Search for Trevor Deely remains to continue through weekend
Castleknock operation expected to continue for at least one more week, possibly two
The scene of the search this week for the body of Trevor Deely in Chapelizod, Co Dublin. Photograph: Collins Photos
A search and excavation operation at a site in Dublin where the remains of Trevor Deely may have been concealed 16½ years ago is continuing this weekend.
The site is also to remain securely sealed off with Garda members posted there on a 24-hour basis. A CCTV system installed by the Garda Síochána to ensure the site was not interfered with once the dig got under way is also being constantly monitored this weekend.
A no-fly zone put in place over the site when gardaí realised a drone was to be flown over to capture images of the search and dig, will also remain for the duration of the operation.
The site is hidden by a wall around most of the perimeter. Those places where railings and gaps in the wall allowed passersby look into the site have been covered with black plastic sheeting.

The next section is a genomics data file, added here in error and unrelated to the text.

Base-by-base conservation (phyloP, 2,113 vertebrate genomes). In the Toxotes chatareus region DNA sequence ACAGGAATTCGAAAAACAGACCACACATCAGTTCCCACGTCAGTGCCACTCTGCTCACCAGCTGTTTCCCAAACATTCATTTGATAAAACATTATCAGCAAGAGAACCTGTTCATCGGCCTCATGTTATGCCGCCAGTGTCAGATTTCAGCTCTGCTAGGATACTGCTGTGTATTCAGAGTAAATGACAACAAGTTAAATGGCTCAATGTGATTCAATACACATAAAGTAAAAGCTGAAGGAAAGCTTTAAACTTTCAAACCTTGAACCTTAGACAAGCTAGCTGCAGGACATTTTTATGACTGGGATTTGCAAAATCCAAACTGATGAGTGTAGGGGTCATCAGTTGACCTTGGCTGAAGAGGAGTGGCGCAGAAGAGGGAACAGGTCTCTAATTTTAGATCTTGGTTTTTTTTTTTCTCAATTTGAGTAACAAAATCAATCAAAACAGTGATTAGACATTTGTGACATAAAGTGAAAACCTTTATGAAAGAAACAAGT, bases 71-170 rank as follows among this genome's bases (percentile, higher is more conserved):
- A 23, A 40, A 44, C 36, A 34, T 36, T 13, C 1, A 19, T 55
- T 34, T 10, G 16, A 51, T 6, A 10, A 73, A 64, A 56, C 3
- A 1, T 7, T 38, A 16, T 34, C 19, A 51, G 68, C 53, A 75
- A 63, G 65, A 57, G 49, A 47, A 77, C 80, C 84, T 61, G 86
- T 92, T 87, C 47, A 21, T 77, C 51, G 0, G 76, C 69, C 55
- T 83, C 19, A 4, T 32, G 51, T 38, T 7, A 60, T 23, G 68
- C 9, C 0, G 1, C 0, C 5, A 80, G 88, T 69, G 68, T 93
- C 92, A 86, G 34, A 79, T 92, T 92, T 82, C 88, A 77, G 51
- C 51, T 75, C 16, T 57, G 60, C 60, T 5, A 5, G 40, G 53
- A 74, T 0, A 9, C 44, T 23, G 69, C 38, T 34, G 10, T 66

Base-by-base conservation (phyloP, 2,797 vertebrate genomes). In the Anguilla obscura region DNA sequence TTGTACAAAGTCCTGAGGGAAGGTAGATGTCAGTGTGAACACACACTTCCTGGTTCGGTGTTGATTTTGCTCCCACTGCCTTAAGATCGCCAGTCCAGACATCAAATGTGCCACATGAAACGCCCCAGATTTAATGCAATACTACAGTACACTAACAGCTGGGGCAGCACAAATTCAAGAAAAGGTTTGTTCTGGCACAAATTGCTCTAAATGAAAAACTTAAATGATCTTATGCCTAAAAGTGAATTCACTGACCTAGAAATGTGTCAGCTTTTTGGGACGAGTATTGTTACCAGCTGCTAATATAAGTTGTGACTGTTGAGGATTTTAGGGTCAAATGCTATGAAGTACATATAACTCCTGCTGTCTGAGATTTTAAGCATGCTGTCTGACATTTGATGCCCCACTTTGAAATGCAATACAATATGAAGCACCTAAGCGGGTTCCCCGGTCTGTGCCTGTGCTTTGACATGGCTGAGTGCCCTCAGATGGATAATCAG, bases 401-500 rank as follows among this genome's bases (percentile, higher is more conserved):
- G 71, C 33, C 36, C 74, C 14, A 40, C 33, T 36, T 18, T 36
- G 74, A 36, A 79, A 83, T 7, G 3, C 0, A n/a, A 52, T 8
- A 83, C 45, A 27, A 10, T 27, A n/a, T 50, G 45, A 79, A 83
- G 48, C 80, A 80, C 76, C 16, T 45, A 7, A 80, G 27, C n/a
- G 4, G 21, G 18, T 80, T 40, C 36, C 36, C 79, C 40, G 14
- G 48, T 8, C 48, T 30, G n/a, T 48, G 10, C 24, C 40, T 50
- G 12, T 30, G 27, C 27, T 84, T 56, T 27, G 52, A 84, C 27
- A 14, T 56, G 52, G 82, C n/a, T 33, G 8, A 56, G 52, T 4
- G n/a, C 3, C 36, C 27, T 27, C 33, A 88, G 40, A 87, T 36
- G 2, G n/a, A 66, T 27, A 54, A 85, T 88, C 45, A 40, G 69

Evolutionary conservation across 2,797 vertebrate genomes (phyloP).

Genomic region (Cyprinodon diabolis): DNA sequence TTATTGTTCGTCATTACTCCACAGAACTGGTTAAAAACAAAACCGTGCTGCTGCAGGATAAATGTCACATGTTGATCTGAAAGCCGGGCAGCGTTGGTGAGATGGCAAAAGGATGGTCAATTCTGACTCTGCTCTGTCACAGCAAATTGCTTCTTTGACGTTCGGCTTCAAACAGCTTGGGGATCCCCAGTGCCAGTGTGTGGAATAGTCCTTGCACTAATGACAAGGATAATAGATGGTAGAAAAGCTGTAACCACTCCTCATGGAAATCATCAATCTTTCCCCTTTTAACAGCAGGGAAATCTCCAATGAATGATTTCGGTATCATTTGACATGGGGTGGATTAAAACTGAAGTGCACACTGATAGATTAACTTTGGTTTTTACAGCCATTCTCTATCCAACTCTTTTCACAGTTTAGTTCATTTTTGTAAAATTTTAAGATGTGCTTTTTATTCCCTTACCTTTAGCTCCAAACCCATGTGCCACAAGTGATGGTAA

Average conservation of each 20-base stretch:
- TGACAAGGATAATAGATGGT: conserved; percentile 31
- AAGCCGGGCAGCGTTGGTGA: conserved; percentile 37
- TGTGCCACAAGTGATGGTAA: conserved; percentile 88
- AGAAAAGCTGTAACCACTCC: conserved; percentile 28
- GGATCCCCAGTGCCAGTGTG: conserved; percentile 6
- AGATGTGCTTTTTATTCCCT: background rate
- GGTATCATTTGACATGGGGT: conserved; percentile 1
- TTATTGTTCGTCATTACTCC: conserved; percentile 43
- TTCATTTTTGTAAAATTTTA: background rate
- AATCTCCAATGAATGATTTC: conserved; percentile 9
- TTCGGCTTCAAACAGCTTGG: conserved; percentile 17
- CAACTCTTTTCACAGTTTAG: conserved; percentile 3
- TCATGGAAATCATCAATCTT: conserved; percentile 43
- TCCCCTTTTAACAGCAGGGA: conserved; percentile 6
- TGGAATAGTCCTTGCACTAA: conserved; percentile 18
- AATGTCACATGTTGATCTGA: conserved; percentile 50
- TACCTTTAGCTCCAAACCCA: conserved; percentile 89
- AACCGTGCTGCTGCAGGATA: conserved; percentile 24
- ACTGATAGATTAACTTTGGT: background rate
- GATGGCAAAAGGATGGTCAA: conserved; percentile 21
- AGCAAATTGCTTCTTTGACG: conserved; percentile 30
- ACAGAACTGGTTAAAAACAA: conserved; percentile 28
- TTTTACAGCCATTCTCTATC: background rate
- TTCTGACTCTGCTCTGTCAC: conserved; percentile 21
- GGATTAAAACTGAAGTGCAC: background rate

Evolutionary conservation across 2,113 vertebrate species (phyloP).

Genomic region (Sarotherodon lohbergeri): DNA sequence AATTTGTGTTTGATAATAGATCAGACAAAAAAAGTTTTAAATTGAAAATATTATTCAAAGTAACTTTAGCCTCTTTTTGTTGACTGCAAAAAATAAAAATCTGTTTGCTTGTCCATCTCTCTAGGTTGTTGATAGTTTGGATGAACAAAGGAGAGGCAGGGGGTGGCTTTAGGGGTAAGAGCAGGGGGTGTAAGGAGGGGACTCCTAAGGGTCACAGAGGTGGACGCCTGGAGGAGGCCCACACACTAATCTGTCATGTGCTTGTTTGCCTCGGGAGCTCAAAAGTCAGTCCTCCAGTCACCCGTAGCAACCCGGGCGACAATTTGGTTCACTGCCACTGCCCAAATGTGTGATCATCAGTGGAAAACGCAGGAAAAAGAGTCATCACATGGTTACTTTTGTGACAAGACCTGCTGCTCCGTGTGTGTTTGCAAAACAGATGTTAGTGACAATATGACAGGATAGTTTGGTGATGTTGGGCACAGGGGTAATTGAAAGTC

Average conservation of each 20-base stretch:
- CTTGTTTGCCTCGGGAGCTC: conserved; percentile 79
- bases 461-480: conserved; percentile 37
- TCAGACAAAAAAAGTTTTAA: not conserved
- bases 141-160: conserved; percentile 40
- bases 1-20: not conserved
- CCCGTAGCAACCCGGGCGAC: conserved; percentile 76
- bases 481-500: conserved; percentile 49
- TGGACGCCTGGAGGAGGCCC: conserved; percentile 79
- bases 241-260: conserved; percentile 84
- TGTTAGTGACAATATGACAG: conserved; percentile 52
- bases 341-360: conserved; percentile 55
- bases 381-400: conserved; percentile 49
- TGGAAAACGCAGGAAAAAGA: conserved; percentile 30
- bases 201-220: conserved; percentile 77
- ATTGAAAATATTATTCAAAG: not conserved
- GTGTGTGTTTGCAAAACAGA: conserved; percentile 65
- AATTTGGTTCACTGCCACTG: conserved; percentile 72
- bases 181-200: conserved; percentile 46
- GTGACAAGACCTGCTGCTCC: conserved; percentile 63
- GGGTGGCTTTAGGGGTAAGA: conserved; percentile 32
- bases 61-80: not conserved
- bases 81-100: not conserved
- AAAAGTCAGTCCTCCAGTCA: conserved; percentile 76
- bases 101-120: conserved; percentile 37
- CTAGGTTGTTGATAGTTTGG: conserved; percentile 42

The search operation is now in its ninth day and is expected to continue for at least one more week, possibly two.
A handgun has already been found at the site and has been undergoing ballistic testing. However, it is unclear whether it is linked to the disappearance and presumed murder of Mr Deely.
The Bank of Ireland employee was aged 22 years when he vanished near Haddington Road in Dublin’s south inner city in the year 2000. He was walking home after a Christmas party in the early hours of December 8th. Mr Deely was last captured on CCTV on Haddington Road after 4am and then vanished.
No trace of him has ever been found.
CCTV images recorded in the area where he was last seen alive were enhanced in the UK earlier this year. They showed an unidentified man speaking briefly with Mr Deely and then following him on the street.
In recent months the Garda has come into information suggesting the missing man was shot dead in a chance encounter on the street just after the last CCTV images of him were recorded.
The information suggests his remains were taken to the three-acre site, a wooded area on the banks of the river Liffey, and hidden there to conceal the murder.
Senior Garda officers are hopeful of a breakthrough in the case. However, they have cautioned they could not be sure the information they have is accurate unless and until Mr Deely’s remained were found on the Chapelizod site.